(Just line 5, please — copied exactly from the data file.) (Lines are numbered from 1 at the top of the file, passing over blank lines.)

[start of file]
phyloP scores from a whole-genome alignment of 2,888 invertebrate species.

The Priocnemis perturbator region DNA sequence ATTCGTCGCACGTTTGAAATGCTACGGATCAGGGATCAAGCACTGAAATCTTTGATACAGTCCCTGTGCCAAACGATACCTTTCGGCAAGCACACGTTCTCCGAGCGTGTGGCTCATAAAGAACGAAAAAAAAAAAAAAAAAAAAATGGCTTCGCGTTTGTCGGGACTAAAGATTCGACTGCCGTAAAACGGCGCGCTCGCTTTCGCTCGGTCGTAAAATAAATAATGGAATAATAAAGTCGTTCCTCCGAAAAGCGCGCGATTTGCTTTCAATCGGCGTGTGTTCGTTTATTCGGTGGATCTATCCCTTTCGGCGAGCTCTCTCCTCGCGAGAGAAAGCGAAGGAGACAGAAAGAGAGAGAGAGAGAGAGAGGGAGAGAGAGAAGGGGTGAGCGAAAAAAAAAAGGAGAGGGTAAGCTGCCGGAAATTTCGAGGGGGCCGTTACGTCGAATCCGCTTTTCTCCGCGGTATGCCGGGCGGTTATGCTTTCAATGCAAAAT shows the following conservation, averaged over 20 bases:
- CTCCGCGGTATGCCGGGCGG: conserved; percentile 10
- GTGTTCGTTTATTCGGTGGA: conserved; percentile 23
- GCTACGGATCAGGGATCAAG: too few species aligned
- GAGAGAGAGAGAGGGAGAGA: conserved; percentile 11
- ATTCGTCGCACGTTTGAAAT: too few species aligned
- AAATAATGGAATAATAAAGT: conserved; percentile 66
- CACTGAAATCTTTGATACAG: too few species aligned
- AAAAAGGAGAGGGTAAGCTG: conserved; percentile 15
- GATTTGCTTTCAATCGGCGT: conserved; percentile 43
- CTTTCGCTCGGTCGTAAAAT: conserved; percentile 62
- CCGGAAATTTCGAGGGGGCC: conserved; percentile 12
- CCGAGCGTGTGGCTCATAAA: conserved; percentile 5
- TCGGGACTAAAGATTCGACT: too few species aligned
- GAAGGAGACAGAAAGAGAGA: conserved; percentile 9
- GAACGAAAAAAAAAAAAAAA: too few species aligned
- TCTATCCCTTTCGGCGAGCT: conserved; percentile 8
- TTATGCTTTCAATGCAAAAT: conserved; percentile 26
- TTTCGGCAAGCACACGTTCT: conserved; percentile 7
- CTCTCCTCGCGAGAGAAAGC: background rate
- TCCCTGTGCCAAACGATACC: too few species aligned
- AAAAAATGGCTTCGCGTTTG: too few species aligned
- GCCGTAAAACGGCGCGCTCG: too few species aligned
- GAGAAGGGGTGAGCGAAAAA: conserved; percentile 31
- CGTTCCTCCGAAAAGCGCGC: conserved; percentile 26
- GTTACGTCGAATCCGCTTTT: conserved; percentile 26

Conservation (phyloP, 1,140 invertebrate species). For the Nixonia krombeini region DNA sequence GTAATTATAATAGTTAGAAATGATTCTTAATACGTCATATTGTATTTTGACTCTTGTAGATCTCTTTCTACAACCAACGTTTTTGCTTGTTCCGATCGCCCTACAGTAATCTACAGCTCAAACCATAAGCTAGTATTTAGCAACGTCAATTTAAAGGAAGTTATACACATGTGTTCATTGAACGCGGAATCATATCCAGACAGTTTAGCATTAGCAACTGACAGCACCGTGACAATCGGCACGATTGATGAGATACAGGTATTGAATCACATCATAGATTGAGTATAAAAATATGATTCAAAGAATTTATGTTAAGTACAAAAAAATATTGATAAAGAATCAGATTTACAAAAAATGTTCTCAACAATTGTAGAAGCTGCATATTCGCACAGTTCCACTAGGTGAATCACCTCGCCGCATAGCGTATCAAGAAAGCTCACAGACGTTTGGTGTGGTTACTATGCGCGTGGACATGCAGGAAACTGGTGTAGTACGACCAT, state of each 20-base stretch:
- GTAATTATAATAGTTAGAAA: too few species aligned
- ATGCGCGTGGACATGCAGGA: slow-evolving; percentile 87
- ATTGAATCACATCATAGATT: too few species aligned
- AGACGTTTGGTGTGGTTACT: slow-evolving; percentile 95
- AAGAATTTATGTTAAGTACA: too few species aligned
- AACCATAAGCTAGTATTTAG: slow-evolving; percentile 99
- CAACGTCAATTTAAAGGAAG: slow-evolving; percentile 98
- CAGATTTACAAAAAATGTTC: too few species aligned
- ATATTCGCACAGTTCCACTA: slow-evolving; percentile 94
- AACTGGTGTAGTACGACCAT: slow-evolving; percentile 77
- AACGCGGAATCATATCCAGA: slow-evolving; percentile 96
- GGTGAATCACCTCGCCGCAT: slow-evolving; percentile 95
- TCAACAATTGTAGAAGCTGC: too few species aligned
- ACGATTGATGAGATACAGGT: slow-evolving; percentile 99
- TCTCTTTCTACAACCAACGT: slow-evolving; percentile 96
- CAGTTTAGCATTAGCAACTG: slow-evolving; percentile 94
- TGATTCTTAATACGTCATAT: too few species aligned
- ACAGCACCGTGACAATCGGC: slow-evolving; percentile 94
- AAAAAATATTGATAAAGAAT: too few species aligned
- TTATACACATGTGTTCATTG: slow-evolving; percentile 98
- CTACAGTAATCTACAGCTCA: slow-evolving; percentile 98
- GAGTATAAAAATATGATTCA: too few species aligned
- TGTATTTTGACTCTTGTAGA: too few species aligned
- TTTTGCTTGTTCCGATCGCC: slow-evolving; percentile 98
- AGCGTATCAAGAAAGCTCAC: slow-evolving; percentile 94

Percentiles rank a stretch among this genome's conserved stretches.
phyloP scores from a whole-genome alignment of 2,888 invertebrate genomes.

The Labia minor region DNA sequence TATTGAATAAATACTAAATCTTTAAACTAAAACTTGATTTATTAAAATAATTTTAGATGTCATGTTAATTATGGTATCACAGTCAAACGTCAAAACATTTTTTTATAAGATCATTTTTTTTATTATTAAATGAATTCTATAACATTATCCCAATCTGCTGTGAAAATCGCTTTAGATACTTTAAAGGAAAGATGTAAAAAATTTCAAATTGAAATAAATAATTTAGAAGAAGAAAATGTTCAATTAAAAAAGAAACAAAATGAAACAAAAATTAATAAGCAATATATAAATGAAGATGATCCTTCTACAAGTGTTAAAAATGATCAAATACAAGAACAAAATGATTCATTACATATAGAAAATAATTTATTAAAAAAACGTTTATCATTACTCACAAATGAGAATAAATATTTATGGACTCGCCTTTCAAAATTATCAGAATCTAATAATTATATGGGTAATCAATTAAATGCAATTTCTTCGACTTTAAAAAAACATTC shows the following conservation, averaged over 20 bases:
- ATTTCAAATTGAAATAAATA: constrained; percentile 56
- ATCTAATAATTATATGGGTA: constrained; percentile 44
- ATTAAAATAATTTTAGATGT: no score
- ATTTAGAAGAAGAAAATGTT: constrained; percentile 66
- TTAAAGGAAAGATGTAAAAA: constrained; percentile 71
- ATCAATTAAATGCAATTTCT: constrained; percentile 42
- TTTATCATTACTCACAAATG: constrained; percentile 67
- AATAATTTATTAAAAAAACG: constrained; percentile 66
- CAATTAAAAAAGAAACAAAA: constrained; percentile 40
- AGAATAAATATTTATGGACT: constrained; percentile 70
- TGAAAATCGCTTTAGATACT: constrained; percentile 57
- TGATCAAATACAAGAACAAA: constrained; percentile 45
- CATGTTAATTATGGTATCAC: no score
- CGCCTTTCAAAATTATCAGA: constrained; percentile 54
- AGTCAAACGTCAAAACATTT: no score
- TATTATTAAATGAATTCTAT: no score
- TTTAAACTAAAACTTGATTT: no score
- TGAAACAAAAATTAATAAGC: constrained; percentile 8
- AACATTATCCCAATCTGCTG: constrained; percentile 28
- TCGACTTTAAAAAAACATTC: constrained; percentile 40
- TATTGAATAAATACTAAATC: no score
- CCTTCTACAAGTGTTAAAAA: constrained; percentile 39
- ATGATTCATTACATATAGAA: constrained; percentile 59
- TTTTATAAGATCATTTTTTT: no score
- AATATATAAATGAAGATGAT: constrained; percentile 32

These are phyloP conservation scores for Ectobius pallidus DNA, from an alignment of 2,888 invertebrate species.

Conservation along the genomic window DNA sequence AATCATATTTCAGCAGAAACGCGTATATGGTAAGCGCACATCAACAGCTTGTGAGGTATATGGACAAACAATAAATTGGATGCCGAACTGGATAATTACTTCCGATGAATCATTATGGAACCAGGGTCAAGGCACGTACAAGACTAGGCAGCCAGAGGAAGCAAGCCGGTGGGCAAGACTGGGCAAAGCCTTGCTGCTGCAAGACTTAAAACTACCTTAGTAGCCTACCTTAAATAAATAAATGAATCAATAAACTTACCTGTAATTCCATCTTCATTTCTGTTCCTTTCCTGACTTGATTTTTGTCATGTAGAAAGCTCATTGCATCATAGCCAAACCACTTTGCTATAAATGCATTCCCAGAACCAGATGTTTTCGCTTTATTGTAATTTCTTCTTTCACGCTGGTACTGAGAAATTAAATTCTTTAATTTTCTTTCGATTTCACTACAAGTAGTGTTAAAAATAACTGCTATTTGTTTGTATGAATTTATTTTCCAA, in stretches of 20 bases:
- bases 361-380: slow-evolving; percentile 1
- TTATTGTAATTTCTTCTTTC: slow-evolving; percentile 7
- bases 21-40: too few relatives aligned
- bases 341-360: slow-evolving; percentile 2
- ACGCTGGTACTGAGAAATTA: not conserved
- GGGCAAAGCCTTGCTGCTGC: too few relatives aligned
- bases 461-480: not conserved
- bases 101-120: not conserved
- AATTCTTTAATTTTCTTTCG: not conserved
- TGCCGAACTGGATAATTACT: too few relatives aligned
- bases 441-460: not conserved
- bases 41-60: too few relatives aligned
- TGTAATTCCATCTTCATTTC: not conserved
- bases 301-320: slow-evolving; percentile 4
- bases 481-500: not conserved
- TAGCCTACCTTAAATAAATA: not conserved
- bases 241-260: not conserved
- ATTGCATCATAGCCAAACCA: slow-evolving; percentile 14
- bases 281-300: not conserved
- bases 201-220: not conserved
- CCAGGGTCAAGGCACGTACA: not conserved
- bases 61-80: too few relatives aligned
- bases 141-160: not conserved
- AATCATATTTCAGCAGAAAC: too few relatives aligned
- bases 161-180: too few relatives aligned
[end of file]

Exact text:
- GCTACGGATCAGGGATCAAG: too few species aligned